The final five holes at Whispering Pines is the strongpoint for the layout. The par-4 14th turns left in the drive zone and strong players will opt to cut off the corner of the water up the left side and for those who can marry prodigious length and uncanny accuracy it's very possible to be putting for eagle. For all other mortals the hole still holds up well because of the manner the green is contoured into several different areas.
The par-3 15th that follows has been mentioned as being comparable to the 10th at Pine Valley. That's not a good reference point -- think more like the 17th at TPC / Sawgrass. The difference is that the 15th at WP is even more challenging. You commence from an elevated tee and the green runs long and narrow. It's quite easy to push or pull the shot and at that point any number is possible. Winds can vary and therefore commitment to club selection is crucial. Best of all, the 15th has various different tee boxes that allow for appropriate challenges for higher handicap players I saw the hole in photos prior to my visit -- seeing it in person is truly special.
Like Cypress Point, Whispering Pines follows the 15th with another par-3. The 16th plays 228 yards but can play even longer when a back pin is used. The hole is difficult but I didn't see the architectural heft.
The long par-5 17th sits in the penultimate role and delivers in a big time way. The hole turns gently to the left and the fairway does taper on both sides as the length of the tee shot increases. The green sits ever close to a water hazard so those opting to reach the green in two blows had best have eaten their Wheaties that morning.
The concluding hole is simply grand stuff. The tee shot must carry roughly 240-250 yards from the rear championship position. Fortunately, there are other forward tees to keep playability alive and well. But, keep this in mind, it's a daunting shot and the psychological hurdles can prove vexing to overcome. The green is situated over another water hazard and the green is simply grand stuff. The putting surface has plenty of contour and should the pin be cut in the far right corner it takes nothing short of a Herculean effort to nestle a shot into that tight landing area.
Overall, Whispering Pines is miles beyond much of what calls itself golf in Texas. The level of detail and architectural brilliance is clearly there on quite a few of the holes. However, there are lulls in the overall presentation, as I've stated, and it would have been a real positive to have included a top notch short par-4 into the mixture.
For those fortunate souls who get the invitation to play I certainly recommend hustling there and seeing what's provided firsthand. Whispering Pines is now the new bar for how top tier design will be analyzed in The Lone Star State. It's taken some time for that to happen but the dream of Mr. Roberts and the design skills of Chet Williams have clearly changed forever the conversation.
M. James Ward
What an amazing track, thanks so much to Mr. Robertson for allowing myself SFC Zachary B Conklin, and CPT Jared Kuth from FT Polk La to enjoy a day playing the 9 hole executive course, and the amazing Championship course as well. No question why this course is ranked so high in the top 100.
The town of Trinity, TX is not easy to get to from Boston, MA - but after experiencing the club - I would happily walk the 2000 miles for my next invitation. In the state of Texas, this young club is spreading it's wings and flying above the legendary Colonial Country Club. Having played the top 100 golf courses in USA, I'm putting Whispering Pines in my top 5 in every category. It went from being "Whispering Where?!"....to "this is the best golf course you've never heard of".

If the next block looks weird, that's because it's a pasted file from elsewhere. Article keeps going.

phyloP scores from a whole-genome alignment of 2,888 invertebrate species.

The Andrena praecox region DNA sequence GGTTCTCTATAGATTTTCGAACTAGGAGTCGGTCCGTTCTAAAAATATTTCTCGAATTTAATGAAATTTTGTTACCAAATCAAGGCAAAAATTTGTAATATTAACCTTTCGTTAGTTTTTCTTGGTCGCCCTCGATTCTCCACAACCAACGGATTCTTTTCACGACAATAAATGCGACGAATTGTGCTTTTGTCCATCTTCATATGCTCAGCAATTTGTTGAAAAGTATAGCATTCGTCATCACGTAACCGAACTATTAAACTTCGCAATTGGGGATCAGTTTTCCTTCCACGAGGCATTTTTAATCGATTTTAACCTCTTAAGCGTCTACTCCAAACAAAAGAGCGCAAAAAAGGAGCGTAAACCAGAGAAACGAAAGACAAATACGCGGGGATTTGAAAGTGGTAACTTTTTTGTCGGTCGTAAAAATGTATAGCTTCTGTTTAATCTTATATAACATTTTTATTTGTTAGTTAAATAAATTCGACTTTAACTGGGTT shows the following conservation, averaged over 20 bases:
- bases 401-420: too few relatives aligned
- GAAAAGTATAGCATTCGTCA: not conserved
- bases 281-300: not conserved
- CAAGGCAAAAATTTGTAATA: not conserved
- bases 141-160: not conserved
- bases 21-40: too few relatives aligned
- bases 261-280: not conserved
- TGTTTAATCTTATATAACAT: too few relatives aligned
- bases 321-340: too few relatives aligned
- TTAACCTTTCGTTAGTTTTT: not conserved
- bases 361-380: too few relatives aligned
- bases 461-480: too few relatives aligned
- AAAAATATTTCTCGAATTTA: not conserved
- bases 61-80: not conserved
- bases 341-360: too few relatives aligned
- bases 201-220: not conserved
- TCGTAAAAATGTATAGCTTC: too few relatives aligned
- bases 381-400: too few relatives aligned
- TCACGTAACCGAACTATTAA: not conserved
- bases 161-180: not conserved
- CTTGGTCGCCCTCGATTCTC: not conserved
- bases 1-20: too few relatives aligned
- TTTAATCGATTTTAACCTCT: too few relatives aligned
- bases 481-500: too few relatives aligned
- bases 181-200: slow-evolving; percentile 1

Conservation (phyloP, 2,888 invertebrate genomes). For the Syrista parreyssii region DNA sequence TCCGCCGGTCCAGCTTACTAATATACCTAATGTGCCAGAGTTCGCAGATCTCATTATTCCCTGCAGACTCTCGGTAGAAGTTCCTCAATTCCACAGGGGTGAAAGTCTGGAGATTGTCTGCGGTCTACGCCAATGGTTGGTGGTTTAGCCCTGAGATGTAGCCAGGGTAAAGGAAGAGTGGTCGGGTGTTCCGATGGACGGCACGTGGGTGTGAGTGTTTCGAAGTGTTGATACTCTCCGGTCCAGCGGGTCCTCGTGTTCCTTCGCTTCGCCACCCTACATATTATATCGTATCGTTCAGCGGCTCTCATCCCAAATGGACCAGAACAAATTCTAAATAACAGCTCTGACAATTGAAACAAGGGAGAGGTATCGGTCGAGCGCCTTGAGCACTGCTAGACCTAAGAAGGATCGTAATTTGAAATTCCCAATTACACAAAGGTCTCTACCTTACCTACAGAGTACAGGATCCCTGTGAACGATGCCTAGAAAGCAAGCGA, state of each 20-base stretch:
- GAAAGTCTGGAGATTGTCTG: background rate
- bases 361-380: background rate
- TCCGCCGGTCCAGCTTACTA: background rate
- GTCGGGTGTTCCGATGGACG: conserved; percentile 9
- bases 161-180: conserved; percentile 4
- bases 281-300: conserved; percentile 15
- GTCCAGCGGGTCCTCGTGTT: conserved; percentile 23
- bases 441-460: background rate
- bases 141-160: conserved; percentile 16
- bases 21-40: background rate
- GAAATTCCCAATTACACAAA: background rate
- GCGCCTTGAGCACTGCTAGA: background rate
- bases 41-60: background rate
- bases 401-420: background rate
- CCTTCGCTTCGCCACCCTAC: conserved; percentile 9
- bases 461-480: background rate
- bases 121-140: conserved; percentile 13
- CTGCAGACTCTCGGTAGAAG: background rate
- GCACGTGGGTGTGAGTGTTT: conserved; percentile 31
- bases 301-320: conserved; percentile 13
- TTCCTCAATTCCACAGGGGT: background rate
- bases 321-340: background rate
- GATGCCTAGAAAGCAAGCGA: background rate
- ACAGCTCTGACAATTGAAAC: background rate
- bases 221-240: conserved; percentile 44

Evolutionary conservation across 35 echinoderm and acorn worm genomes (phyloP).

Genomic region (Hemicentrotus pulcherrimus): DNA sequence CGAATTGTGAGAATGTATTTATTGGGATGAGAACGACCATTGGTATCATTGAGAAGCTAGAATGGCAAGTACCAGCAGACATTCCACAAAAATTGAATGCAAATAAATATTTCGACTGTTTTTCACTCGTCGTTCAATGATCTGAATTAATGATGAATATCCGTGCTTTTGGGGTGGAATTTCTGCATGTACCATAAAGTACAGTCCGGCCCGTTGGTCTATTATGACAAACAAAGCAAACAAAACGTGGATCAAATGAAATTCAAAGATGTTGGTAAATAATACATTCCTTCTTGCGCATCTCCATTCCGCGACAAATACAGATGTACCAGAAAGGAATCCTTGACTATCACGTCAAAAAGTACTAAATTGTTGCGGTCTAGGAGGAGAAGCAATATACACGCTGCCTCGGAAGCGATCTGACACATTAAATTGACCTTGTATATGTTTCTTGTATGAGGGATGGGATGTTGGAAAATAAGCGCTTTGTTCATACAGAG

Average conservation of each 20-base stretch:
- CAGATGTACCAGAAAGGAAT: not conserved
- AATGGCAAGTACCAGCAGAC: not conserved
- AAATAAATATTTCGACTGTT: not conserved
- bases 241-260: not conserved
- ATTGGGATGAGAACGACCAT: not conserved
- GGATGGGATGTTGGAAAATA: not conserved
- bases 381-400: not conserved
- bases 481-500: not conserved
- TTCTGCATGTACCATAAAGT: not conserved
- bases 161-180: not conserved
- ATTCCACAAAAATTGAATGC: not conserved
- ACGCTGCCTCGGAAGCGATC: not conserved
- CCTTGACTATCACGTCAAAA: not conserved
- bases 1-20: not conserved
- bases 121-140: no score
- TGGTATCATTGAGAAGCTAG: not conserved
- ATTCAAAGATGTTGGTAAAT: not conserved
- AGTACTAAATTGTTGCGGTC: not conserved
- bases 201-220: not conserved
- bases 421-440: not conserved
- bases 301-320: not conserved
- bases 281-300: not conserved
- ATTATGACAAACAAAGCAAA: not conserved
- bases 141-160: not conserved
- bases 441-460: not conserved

You'll experience rolling terrain, a routing in every possible direction, commanding pine trees lining the fairways and a finish which would blow your imagination. Even if you had never seen a golf course before, you would find yourself appreciating what you were looking at. The 15th is a long par 3 to an island green, with a bunker running the entire way around the green. It would rival any par 3 Harry Colt ever designed in Surrey, UK. The 15th at Whispering Pines is like a longer version of the 10th at Pine Valley, just with water all around it. The 16th is an even longer par 3 through a tunnel of trees with a huge pond in front of the green. It's relentless! It's a good thing this Irishman had a 1 iron in his bag, because this hole is as demanding as Cypress 16.
Golfers don't enjoy having the stare down their ball until it comes to rest, but you'll find you do that alot at this venue. The 17th is a par 5 with a beautiful river running up the left-hand side, and the hole progressively moves closer to the river as you approach the green. You actually lose your breath just trying to focus on keeping the ball in play while enjoying the surroundings. The 18th will put manners on any professional golfer. You must carry 240 yards to the fairway from the tips, then after hitting your Sunday best, you're left with 200 yards into a plateau green well protected with bunkers & a pond, and to add to the excitement, it's as if Donald Ross adding the false front just for fun. It's an architectural masterpiece which is hidden away from the world. If there's one phrase in golf which I hate hearing, it's "this place has the best finishing holes in golf". Well if more people played Whispering Pines, then this phrase would be removed from golfing vocabulary, because the debate would be over.
I can't count the number of times I whispered "wow" to myself while standing on a tee box. This is the most under-rated golf course in America and deserves so much credit not only for the layout, but the charity work that the club promotes. As with most American clubs, the hospitality, the clubhouse and the service was 5 star. You'll even find music being played on the driving range, which once you get used to it, it actually makes you smile with the novelty.
Texas isn't known for many top rated golf courses outside of Colonial and the relatively new Dallas National, but Whispering Pines is in a class of it's own. I hope you can discover the secret amongst the pines.